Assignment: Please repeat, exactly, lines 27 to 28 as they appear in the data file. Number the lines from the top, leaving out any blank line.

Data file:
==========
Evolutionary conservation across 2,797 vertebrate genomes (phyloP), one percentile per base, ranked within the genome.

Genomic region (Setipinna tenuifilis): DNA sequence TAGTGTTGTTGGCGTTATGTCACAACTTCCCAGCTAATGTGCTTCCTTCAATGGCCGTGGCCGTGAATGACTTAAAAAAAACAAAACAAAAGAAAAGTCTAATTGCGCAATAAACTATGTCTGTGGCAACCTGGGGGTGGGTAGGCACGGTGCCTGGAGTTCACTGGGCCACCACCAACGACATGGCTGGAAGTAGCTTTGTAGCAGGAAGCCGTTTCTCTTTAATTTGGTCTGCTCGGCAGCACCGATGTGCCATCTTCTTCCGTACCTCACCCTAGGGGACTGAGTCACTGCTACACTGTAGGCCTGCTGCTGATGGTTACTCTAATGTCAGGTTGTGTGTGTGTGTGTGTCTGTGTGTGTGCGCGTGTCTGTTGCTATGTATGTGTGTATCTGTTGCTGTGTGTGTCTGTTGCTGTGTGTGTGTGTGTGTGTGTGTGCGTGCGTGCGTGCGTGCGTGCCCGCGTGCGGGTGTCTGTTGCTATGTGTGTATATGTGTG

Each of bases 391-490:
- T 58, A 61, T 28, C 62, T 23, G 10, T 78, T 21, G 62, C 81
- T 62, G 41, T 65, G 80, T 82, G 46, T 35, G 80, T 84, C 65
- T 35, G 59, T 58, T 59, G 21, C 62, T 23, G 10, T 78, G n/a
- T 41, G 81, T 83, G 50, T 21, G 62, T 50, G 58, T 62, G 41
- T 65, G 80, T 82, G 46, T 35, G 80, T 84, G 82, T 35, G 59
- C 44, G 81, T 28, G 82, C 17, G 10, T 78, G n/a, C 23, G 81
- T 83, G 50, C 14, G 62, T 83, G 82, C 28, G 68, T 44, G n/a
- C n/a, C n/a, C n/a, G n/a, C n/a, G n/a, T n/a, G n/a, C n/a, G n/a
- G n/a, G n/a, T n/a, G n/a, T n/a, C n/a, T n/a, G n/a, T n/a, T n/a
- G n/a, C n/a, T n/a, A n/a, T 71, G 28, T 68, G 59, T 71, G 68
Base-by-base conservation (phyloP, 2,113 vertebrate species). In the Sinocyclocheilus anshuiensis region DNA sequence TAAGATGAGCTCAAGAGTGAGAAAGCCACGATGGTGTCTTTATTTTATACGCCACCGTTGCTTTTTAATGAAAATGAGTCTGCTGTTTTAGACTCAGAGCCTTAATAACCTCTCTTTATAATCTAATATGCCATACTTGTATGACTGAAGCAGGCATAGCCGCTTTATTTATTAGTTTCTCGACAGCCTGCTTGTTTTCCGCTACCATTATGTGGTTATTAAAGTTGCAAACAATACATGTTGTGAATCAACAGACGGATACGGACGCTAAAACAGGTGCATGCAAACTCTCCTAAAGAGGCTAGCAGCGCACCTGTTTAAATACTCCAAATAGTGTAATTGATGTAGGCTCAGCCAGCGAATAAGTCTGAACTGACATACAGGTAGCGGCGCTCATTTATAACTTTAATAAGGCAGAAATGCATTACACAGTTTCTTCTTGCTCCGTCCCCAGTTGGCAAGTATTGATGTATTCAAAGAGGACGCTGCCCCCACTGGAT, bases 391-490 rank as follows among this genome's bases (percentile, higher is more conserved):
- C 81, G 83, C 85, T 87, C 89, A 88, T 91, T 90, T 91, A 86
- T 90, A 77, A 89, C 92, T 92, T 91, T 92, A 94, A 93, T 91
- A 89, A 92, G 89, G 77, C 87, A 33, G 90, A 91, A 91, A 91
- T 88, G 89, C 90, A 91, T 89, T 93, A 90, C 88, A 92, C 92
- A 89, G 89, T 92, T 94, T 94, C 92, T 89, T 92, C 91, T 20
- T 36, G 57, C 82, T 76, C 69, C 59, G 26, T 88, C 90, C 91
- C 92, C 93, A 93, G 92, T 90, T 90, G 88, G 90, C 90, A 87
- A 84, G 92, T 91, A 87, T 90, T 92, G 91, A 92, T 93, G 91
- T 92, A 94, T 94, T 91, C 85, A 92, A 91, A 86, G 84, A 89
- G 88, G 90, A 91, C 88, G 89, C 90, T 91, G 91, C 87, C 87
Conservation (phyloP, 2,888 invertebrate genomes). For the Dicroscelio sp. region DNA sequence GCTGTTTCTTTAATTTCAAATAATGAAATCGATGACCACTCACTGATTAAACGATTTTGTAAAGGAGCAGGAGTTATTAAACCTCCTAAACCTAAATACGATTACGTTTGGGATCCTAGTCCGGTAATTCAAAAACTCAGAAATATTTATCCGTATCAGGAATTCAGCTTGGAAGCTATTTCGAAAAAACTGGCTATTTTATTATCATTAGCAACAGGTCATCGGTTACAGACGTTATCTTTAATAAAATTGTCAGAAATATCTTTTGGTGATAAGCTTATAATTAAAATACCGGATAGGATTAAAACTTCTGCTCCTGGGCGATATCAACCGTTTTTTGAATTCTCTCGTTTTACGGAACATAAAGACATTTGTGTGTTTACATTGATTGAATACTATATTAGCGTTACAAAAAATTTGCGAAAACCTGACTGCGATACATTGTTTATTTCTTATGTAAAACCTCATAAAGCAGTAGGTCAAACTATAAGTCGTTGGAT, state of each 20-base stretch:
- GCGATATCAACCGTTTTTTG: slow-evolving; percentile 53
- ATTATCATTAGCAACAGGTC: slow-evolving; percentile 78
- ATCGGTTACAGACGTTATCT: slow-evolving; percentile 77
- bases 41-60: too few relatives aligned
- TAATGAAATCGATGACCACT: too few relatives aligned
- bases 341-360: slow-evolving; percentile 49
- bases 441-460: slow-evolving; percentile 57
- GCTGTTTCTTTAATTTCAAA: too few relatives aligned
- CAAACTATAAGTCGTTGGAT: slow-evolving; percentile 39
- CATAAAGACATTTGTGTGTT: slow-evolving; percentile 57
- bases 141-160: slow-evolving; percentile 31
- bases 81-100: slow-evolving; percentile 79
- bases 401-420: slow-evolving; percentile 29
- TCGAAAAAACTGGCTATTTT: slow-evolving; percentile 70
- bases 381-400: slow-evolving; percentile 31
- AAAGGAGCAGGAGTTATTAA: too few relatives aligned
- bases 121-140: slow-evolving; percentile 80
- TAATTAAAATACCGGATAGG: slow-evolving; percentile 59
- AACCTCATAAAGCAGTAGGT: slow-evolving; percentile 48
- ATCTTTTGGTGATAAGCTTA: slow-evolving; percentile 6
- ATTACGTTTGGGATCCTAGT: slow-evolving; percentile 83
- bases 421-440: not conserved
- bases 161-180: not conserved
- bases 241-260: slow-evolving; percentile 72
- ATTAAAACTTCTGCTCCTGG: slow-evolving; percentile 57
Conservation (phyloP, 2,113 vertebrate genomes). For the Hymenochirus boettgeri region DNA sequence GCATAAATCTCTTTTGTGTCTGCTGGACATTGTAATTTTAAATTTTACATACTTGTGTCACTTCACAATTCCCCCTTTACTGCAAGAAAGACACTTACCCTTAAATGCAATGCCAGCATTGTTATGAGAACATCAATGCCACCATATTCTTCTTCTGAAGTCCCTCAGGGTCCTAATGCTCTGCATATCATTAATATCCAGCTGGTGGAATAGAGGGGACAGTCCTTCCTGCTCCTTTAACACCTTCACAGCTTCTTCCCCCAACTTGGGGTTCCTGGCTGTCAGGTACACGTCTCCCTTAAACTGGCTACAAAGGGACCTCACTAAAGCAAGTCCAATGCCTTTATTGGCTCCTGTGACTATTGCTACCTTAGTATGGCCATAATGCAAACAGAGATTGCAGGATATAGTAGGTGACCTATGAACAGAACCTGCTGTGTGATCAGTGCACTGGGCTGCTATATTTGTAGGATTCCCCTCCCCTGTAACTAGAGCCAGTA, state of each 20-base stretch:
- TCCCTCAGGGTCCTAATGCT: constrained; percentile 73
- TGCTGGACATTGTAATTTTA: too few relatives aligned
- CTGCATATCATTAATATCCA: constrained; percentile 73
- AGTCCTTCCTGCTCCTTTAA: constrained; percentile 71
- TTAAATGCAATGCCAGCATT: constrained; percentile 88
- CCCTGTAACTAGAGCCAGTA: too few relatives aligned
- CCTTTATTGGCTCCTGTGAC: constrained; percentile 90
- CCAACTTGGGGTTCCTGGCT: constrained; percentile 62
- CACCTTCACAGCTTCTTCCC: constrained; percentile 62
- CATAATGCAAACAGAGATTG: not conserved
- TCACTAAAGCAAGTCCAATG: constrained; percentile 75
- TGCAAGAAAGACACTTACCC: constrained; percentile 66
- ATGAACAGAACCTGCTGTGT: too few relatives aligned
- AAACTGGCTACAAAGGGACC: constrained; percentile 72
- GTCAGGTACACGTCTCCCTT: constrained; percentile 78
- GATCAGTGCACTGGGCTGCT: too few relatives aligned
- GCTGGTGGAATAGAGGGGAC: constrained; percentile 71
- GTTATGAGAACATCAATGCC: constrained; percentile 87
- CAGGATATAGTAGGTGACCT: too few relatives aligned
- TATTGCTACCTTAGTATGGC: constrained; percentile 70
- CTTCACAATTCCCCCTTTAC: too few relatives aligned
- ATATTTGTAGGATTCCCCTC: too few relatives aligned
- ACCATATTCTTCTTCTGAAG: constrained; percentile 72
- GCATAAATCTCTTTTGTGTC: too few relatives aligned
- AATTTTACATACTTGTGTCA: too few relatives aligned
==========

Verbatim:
- ATTATCATTAGCAACAGGTC: slow-evolving; percentile 78
- ATCGGTTACAGACGTTATCT: slow-evolving; percentile 77